Nova Scotia

Cape Breton group calls for fishing rope recycling program

Organization finds a large amount of fishing gear and rope during beach cleanups in the Cape Breton Regional Municipality.

Environmental association finds lots of plastic fishing rope during beach cleanups

Volunteers with the Cape Breton Environmental Association usually find a lot of fishing rope during their beach cleanups. (Cape Breton Environmental Association)

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The Cape Breton Environmental Association has turned its attention to cleaning up shorelines, and is calling for a recycling program to be developed in the area to deal with all the old fishing rope that washes up.

The group was formed to draw attention to illegal dumps, but founder Dylan Yates said he is happy with the Cape Breton Regional Municipality's increased fines and enforcement on that issue, so his group is expanding its focus.

Yates said he and a fellow volunteer recently found a large amount of fishing gear, including used rope, on several beaches in the municipality.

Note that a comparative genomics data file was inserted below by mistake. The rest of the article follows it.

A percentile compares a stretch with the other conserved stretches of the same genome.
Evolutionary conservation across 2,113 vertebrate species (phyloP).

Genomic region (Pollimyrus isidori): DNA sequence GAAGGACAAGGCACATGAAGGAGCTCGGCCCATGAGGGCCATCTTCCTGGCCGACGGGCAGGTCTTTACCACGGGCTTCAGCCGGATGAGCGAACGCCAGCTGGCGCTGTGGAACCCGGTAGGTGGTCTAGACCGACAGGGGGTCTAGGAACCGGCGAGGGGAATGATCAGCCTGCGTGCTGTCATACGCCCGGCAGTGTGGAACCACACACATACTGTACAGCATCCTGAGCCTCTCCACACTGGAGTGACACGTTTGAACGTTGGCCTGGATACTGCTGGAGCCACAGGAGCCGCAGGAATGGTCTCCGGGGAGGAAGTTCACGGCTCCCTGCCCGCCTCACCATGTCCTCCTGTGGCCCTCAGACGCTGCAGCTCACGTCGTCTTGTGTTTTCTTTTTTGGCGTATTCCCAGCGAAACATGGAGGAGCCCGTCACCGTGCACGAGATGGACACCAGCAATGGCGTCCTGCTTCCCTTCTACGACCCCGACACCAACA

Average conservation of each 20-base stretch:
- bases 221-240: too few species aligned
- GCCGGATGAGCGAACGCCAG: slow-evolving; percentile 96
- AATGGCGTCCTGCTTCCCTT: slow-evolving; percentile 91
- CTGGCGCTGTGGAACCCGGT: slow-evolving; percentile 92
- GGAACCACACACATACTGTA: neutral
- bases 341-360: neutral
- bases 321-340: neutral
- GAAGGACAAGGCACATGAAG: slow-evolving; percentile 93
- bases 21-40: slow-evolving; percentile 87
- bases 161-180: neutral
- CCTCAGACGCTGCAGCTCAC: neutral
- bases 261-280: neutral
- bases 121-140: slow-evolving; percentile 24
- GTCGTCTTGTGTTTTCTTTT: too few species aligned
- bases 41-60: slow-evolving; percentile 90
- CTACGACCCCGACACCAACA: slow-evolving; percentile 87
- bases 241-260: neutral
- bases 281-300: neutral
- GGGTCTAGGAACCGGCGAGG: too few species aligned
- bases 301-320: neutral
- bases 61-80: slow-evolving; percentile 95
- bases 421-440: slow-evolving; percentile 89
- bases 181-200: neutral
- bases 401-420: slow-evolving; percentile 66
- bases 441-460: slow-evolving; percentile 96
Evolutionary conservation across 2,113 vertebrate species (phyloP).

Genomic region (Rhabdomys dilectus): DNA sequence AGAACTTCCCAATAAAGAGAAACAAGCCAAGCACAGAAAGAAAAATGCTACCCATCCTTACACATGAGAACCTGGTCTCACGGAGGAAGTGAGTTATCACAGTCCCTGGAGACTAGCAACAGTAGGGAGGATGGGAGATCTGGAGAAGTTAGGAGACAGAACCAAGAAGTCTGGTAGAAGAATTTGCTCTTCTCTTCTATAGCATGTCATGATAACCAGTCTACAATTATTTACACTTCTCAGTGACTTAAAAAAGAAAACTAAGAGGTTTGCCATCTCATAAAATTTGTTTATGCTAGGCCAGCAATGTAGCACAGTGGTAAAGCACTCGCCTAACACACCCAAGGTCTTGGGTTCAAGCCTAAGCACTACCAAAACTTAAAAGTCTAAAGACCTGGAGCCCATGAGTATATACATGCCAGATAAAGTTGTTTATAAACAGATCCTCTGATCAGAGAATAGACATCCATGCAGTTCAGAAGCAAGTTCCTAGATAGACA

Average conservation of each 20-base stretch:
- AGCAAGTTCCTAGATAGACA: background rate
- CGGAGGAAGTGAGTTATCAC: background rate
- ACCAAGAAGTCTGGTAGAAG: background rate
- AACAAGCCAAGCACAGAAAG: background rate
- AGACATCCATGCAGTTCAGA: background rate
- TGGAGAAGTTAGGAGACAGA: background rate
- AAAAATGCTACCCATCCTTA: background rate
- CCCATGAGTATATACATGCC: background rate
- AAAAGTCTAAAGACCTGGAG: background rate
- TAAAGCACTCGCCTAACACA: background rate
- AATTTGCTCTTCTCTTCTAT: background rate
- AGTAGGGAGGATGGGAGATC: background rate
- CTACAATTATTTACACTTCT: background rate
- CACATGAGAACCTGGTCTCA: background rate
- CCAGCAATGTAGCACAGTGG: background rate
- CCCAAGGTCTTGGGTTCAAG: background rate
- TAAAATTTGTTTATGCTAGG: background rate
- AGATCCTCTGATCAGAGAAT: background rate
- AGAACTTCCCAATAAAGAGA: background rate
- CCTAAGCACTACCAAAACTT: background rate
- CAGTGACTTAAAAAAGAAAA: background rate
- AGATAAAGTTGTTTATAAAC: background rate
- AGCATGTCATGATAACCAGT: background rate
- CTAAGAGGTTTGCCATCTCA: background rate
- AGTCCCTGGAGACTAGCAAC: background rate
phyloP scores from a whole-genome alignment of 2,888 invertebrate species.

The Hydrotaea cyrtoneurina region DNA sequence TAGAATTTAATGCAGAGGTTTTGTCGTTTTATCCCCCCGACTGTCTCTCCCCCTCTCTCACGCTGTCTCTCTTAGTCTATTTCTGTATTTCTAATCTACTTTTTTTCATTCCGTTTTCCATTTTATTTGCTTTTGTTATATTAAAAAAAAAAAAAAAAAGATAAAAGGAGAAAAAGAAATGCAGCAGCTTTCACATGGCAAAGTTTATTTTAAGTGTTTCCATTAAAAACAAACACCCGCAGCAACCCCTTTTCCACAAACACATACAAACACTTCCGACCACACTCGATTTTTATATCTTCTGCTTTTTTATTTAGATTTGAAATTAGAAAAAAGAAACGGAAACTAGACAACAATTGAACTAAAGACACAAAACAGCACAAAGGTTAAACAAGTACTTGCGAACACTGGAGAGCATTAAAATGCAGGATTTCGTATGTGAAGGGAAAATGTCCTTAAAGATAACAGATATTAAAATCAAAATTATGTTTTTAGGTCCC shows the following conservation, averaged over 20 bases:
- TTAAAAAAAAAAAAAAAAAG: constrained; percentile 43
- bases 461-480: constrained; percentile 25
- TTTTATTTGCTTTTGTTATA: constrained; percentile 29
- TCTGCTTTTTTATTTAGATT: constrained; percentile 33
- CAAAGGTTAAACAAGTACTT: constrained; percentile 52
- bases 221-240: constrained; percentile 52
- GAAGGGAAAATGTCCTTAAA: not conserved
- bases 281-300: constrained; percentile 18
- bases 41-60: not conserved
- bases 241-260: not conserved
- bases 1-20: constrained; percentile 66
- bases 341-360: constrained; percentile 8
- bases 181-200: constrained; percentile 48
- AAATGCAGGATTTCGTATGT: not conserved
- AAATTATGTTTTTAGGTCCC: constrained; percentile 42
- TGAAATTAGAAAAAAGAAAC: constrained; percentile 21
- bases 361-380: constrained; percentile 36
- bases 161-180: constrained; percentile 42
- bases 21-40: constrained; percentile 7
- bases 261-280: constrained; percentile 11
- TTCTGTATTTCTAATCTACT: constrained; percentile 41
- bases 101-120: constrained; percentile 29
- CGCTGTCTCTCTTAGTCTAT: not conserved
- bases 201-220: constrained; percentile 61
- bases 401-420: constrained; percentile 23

"These ropes pose threats to marine life," said Yates. "Another threat with all this debris is it contributes to ocean plastics.

"These ropes break down into microplastics, which fish eat and it bioaccumulates."

The Cape Breton Environmental Association says a recycling program is needed to deal with fishing rope. (Cape Breton Environmental Association/Facebook)

Yates said on one beach alone, they found 100 kilograms of rope half buried in the sand.

They pulled it out, but were unsure what to do with it, since there is no recycling program and he didn't want to take it to the dump.

After some research he found a person in St. Peters who uses the ropes to make crafts.

Dauphne Campbell sells her recycled products at craft markets and on her Facebook page Tuesday Stuff.

"The main products I make are mats, especially with the recycled rope because it uses so much." She said "There is like 300 feet of rope per mat."

Campbell said fishing rope is made of either polypropylene or polyurethane and it has to be replaced every three to five years.

"That's the type of rope that makes a really great outdoor mat," she said. "It's very durable."

She said local fishermen have been donating their used rope, dropping it off in her yard. "I couldn't even begin to guess how many thousand of feet I have there," she said. "I can't say no if someone has rope that they need to get rid of."

Yates said the Cape Breton Regional Municipality should put in place a better system.

"Let's come up with a recycling program to recycle these ropes and I think it would benefit everybody." 

With files from Mainstreet Cape Breton


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